Jones had been covering President Kennedy’s visit to Texas in November of that year and was invited to attend the speech to be given by the President at the Dallas Trade Mart on the 22nd. He was among the guests who awaited the arrival of the motorcade to be stunned by the tragic news. Along with other reporters, Jones rushed to Parkland Hospital where he asked questions and took several photographs. One of his pictures, according to researcher John Judge, may have captured Jack Ruby going into the hospital.  (The Warren Commission later denied Ruby was there. Of course, Jones would later disagree with them within the pages of The Mirror.) To a liberal Democrat who considered himself a man whose job it was “to insult those who fail… to fulfill their obligations they have inherited along with their citizenship,”   the death of a President he admired seemed to stir some emotions, for Penn Jones is reported to have returned to Dealey Plaza on the one year anniversary of the assassination and observed a moment of silence. It is claimed that this sign of respect by Jones was the beginning of an annual tradition of quiet reflection which is recognized by researchers and Kennedy admirers to this day.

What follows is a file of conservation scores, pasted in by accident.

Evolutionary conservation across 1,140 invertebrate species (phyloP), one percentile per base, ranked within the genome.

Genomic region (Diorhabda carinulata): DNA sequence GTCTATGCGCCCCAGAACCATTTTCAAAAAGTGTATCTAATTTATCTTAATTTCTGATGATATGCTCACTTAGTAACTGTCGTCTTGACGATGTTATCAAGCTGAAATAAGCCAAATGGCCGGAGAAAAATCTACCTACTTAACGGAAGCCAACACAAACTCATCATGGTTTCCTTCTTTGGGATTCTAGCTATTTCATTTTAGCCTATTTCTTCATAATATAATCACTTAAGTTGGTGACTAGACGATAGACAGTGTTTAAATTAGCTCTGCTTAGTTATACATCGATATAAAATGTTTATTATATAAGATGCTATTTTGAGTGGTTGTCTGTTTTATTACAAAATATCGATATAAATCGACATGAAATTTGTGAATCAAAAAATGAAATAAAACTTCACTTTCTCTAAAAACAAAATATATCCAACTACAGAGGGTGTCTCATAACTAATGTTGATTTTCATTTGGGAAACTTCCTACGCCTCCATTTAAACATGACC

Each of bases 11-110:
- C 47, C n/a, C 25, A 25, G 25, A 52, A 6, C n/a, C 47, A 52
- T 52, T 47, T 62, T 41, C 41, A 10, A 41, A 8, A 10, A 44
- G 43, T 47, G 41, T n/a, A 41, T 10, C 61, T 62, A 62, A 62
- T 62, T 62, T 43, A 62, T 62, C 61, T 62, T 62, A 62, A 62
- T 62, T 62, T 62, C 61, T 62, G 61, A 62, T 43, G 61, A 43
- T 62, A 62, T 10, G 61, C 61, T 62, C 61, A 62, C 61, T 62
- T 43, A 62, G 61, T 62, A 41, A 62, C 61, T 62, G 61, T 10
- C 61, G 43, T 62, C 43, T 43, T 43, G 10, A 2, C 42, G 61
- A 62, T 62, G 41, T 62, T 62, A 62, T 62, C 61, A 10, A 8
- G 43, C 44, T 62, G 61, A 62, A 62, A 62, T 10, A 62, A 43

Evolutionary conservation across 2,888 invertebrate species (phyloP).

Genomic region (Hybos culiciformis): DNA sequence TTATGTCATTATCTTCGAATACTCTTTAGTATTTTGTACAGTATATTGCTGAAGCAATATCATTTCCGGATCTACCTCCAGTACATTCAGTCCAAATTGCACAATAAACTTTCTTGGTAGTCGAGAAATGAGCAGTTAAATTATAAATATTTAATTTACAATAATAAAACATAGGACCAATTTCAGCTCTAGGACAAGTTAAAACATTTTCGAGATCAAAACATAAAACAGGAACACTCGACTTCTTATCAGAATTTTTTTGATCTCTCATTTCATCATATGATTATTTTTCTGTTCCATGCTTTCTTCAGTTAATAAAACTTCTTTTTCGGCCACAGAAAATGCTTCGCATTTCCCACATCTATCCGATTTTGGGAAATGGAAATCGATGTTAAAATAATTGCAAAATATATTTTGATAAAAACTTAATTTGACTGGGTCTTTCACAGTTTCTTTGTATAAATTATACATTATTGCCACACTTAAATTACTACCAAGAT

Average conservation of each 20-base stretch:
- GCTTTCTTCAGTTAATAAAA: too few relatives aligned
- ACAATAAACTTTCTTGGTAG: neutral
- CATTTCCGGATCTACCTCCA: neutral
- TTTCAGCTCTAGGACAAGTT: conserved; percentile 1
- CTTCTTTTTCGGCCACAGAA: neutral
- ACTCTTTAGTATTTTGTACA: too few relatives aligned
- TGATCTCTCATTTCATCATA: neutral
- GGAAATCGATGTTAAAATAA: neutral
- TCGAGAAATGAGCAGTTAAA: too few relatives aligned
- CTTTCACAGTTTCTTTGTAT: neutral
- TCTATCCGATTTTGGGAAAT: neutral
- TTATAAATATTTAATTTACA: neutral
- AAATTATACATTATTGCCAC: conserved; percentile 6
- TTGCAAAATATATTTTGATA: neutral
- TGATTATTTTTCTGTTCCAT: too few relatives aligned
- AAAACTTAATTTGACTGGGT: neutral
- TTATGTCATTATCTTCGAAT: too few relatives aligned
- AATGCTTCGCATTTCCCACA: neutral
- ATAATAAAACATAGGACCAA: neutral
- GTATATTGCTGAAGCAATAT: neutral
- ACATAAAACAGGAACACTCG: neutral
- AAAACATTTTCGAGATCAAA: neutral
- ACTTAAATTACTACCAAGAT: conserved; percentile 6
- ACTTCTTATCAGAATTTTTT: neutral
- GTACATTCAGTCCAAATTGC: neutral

Jones maintained his interest in the assassination through his part-time reporting of the Jack Ruby trial in 1964. His writing assistant for the assignment was John Freeman, a man he had met in October of 1963 at an anti-right wing speech Jones had given at the Dallas Unitarian Church. Freeman had been interested in joining the liberal cause and had pledged his assistance to Jones, asking him what Freeman could do for the movement. Jones suggested that Freeman follow in his footsteps and purchase a small newspaper to edit, which would legitimize and promote his political views. Freeman did just that, and purchased the Farmer and Miner paper of Frederick, Colorado in July of 1964, a few months after the Ruby trial had concluded. By May of 1965, their friendship took a very dramatic and strange turn when Freeman had decided to contact the FBI regarding a trip to Washington DC that Jones had taken in February or March of 1964. While in Washington, Jones was able to meet with Robert Kennedy, he said, to have a copy of John Kennedy’s Profiles in Courage autographed by the younger Kennedy brother. According to Freeman, Jones attempted to discuss some conspiracy theories regarding the assassination with the then attorney general. Kennedy was evidently not interested and suggested that Jones discuss the matter with the Deputy Attorney General, Nicholas Katzenbach. Freeman also stated bluntly to the FBI that Jones then started meeting with Katzenbach and providing him with information about assassination theories. Incidentally, Katzenbach’s role in the then-ongoing Warren Commission was no small matter, for according to Edward Jay Epstein’s 1966 account of the founding of that blue-ribbon panel in his landmark book, Inquest, Katzenbach hand-picked Howard Willens to act as liaison between the Commission and the Justice Department.  According to Epstein, “Willens took charge of the administrative function (of the Warren Commission), he divided work up among the staff, made schedules, requested assistance from other agencies, and ‘kept the investigation moving.’ Some considered him “hard-driving” and “aggressive”; others considered him ‘the hero of the investigation.’”  If Freeman’s FBI statements are truthful, Penn Jones may have, either knowingly or inadvertently, been giving controversial material to his eventual enemy, the Warren Commission, by way of his contact, Katzenbach, the direct superior of Willens, the “hero of the investigation” who “kept the investigation moving.”